Glycogen storage disease 0, muscle
MedGen UID:
409741
Concept ID:
C1969054
Disease or Syndrome
Glycogen storage disease type 0 (also known as GSD 0) is a condition caused by the body's inability to form a complex sugar called glycogen, which is a major source of stored energy in the body. GSD 0 has two types: in muscle GSD 0, glycogen formation in the muscles is impaired, and in liver GSD 0, glycogen formation in the liver is impaired.The signs and symptoms of muscle GSD 0 typically begin in early childhood. Affected individuals often experience muscle pain and weakness or episodes of fainting (syncope) following moderate physical activity, such as walking up stairs. The loss of consciousness that occurs with fainting typically lasts up to several hours. Some individuals with muscle GSD 0 have a disruption of the heart's normal rhythm (arrhythmia) known as long QT syndrome. In all affected individuals, muscle GSD 0 impairs the heart's ability to effectively pump blood and increases the risk of cardiac arrest and sudden death, particularly after physical activity. Sudden death from cardiac arrest can occur in childhood or adolescence in people with muscle GSD 0.Individuals with liver GSD 0 usually show signs and symptoms of the disorder in infancy. People with this disorder develop low blood sugar (hypoglycemia) after going long periods of time without food (fasting). Signs of hypoglycemia become apparent when affected infants begin sleeping through the night and stop late-night feedings; these infants exhibit extreme tiredness (lethargy), pale skin (pallor), and nausea. During episodes of fasting, ketone levels in the blood may increase (ketosis). Ketones are molecules produced during the breakdown of fats, which occurs when stored sugars (such as glycogen) are unavailable. These short-term signs and symptoms of liver GSD 0 often improve when food is eaten and sugar levels in the body return to normal. The features of liver GSD 0 vary; they can be mild and go unnoticed for years, or they can include developmental delay and growth failure.
Congenital muscular dystrophy-dystroglycanopathy with brain and eye anomalies type A5
MedGen UID:
461763
Concept ID:
C3150413
Disease or Syndrome
Congenital muscular dystrophy-dystroglycanopathy with brain and eye anomalies (type A), which includes both the more severe Walker-Warburg syndrome (WWS) and the slightly less severe muscle-eye-brain disease (MEB), is an autosomal recessive disorder with characteristic brain and eye malformations, profound mental retardation, congenital muscular dystrophy, and death usually in the first years of life. It represents the most severe end of a phenotypic spectrum of similar disorders resulting from defective glycosylation of DAG1 (128239), collectively known as 'dystroglycanopathies' (Beltran-Valero de Bernabe et al., 2004). For a general phenotypic description and a discussion of genetic heterogeneity of muscular dystrophy-dystroglycanopathy type A, see MDDGA1 (236670).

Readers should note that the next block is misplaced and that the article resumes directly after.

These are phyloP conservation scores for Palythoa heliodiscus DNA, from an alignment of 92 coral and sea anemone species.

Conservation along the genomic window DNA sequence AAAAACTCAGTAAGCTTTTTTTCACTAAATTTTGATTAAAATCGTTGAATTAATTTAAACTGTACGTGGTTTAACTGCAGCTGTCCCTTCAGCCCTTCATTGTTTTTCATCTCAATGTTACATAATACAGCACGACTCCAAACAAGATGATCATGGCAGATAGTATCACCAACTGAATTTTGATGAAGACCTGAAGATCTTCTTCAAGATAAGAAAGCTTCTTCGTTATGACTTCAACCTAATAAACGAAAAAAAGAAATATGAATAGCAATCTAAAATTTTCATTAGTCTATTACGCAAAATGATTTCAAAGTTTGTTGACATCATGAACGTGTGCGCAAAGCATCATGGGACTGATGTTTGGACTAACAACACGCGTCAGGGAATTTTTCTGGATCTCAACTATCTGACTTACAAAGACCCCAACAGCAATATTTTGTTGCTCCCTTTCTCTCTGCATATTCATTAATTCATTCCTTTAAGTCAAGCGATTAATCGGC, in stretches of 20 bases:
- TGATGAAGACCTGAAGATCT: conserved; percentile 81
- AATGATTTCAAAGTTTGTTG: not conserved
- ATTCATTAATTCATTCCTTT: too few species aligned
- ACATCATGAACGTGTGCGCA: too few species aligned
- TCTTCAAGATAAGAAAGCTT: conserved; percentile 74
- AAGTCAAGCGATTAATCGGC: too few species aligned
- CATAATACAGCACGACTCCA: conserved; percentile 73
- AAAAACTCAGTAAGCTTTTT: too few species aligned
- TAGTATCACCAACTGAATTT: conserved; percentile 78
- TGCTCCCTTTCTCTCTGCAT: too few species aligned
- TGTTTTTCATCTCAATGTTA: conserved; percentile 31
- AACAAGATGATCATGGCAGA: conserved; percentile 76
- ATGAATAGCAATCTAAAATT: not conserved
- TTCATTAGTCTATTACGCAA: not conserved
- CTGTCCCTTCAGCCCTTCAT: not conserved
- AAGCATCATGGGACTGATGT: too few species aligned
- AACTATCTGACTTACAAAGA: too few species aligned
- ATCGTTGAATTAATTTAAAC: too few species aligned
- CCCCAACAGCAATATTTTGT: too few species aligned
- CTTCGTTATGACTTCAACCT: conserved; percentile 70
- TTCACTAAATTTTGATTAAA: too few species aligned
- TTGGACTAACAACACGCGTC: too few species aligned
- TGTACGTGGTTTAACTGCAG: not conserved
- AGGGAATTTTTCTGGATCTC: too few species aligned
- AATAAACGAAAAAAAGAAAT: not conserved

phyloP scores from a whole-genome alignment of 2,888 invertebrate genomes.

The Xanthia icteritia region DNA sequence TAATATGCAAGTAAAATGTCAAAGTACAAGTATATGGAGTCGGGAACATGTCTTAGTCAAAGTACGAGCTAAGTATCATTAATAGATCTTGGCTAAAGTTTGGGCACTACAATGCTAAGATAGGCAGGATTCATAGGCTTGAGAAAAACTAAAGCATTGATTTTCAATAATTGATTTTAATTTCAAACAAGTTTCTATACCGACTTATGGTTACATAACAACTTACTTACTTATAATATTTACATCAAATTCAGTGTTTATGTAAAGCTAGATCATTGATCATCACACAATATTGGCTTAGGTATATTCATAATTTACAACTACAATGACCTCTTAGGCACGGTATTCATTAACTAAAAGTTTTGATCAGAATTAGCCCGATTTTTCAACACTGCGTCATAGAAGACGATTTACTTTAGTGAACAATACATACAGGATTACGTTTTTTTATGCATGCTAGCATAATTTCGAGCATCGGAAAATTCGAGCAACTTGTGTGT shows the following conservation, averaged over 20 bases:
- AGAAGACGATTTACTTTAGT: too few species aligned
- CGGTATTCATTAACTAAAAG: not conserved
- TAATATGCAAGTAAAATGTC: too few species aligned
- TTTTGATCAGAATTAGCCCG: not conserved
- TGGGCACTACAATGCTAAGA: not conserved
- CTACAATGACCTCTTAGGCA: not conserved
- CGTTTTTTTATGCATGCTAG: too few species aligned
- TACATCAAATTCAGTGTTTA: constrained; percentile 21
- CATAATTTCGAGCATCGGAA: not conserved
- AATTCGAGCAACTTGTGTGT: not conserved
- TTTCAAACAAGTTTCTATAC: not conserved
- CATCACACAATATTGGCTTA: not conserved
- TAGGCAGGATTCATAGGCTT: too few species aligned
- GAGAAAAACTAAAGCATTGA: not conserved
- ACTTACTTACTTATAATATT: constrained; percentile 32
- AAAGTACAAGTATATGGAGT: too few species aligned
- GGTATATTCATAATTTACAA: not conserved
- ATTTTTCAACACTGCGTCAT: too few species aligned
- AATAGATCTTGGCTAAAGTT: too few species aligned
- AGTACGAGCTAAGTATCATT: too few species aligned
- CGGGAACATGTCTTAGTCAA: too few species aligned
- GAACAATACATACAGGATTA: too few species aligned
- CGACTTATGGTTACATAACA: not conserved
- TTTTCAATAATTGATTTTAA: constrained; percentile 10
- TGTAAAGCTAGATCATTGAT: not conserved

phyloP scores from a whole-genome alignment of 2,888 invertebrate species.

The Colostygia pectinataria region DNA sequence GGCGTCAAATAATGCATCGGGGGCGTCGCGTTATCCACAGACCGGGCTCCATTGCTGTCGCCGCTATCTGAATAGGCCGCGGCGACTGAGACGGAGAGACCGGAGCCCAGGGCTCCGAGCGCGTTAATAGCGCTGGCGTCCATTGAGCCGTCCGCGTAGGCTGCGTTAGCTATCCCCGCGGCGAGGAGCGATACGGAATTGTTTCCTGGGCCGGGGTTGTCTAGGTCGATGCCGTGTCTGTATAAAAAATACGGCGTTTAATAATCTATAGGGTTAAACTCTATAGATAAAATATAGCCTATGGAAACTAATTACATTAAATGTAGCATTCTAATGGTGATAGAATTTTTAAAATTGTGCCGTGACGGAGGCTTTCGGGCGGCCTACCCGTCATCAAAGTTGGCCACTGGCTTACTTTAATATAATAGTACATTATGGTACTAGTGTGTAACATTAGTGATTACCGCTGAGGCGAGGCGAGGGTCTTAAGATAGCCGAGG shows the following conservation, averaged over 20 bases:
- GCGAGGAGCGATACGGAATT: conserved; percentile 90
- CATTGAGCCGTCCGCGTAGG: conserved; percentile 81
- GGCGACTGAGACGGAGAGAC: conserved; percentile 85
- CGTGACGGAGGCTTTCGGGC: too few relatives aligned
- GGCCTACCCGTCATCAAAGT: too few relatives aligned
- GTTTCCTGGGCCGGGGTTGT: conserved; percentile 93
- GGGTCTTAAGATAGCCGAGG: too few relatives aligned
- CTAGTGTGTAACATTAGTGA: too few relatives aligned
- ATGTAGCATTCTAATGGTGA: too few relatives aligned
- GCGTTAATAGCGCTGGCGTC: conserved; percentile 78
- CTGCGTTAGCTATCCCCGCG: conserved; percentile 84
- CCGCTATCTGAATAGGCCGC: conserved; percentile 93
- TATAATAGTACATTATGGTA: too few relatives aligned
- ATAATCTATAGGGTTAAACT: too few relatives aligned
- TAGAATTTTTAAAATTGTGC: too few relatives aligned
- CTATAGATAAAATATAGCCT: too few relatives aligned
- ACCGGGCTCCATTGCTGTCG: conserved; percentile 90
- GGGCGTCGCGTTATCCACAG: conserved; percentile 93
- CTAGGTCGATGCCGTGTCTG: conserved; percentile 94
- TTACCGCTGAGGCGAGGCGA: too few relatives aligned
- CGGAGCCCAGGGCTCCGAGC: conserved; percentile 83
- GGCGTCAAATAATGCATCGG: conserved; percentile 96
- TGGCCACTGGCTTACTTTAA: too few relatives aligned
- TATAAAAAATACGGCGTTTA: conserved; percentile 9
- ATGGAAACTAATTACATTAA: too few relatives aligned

Loeys-Dietz syndrome 3
MedGen UID:
462437
Concept ID:
C3151087
Disease or Syndrome
Loeys-Dietz syndrome (LDS) is characterized by vascular findings (cerebral, thoracic, and abdominal arterial aneurysms and/or dissections), skeletal manifestations (pectus excavatum or pectus carinatum, scoliosis, joint laxity, arachnodactyly, talipes equinovarus, cervical spine malformation and/or instability), craniofacial features (widely spaced eyes, strabismus, bifid uvula / cleft palate, and craniosynostosis that can involve any sutures), and cutaneous findings (velvety and translucent skin, easy bruising, and dystrophic scars). Individuals with LDS are predisposed to widespread and aggressive arterial aneurysms and pregnancy-related complications including uterine rupture and death. Individuals with LDS can show a strong predisposition for allergic/inflammatory disease including asthma, eczema, and reactions to food or environmental allergens. There is also an increased incidence of gastrointestinal inflammation including eosinophilic esophagitis and gastritis or inflammatory bowel disease. Wide variation in the distribution and severity of clinical features can be seen in individuals with LDS, even among affected individuals within a family who have the same pathogenic variant.